Mrs. Dinger was born in East Orange, New Jersey, graduated from Millburn High School in 1947 and studied at Hobart and William Smith College. She is survived by her husband of 45 years, Carl W. Dinger Jr., two sons, Carl W. ( III ), and Jeff E. and two granddaughters, Ashley and Caleigh. A memorial service for friends in the memory of Charlotte will be held at Carousel World , Peddler's Village , Routes 202 and 263 , Lahaska , Pennsylvania , on Saturday , November 16 , 1996 at 2 : 00 p.m. In lieu of flowers, contributions may be made to the Jonas Salk Institute, Institute Relations, 10010 N. Torrey Pines Road, La Jolla, California, 92037 or the the American Carousel Society Charlotte Dinger Memorial Preservation Fund, 3845 Telegraph Road, Elkton, MD 21921-2442.

Art of the Carousel by Charlotte Dinger

About the Author: In 1972 Charlotte H. Dinger, paid a chance visit to a Philadelphia antiques shop, and walked out with the foundation of an unlikely collection, and an even less likely career. She came to be known as one of the worlds leading collectors, and foremost authorities on antique carousels and carousel art. To hear her tell her story in later years, Mrs. Dinger had two transforming experiences in her life. The first occurred during a childhood visit to the old Olympic Park in Maplewood, NJ. She became so enchanted with the flamboyantly beautiful wooden horses, whirling around on the amusement parkís carousel. She promptly announced to her parents that she wanted one of her own! Charlotte Dinger did come to realize her dream, and so much more.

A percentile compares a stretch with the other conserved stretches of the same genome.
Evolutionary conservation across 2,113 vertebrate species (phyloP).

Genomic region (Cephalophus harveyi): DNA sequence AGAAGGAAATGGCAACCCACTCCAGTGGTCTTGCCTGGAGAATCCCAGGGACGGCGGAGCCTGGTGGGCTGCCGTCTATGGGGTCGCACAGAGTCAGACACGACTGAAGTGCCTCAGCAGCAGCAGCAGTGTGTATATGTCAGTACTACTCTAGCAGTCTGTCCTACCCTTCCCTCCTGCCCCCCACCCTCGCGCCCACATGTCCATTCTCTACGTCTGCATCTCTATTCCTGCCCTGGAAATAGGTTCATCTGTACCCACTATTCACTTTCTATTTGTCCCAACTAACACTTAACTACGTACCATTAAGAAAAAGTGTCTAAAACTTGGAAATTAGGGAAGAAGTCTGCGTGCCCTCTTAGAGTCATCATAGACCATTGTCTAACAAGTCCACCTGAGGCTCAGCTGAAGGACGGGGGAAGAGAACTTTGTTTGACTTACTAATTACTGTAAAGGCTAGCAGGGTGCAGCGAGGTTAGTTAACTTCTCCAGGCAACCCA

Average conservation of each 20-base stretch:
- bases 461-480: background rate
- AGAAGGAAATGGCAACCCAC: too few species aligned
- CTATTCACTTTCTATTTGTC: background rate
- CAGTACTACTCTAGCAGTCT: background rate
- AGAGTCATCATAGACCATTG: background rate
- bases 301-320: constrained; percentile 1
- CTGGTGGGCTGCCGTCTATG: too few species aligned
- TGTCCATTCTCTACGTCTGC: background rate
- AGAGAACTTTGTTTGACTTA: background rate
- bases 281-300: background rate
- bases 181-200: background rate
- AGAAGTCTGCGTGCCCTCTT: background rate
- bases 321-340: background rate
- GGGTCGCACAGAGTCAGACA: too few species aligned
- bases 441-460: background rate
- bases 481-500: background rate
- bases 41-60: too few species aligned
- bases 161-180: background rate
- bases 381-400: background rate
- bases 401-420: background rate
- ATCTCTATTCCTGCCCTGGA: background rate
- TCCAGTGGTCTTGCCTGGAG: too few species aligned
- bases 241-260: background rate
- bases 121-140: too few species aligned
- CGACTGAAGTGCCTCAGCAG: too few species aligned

The second experience came during a 1972 visit to the antiques store, where she encountered an old and faded carousel horse. For all its neglect and disrepair it evoked a strong and powerful nostalgic recollection of her bright childhood fascination, so she paid $75 on the spot. After bringing the many pieces of the small wooden horse home, she began stripping away the successive layers of thick paint . The obscured delicate carved features soon began to show. Her childhood fascination was well on the way to becoming a full-blown adult obsession. Inspired by her initial purchase, Mrs. Dinger soon tracked down what she realized was a treasure trove of two dozen carousel horses. They were stacked like so much firewood in a Philadelphia warehouse. Their next destination was the Dinger's garage. By this time Charlotte Dinger was in full swing. Figures that had been stripped from thousands of carousels from the turn of the century were now recognized as valuable examples of neglected art. Charlotte Dinger was in the midst of rescuing many of these wonderful steeds. Her husband Carl, only mildly irritated at the loss of space for the family cars, could hardly complain. He, too, was a collector, but then again his collection of baseball cards did not require repeated additions to the couple's home.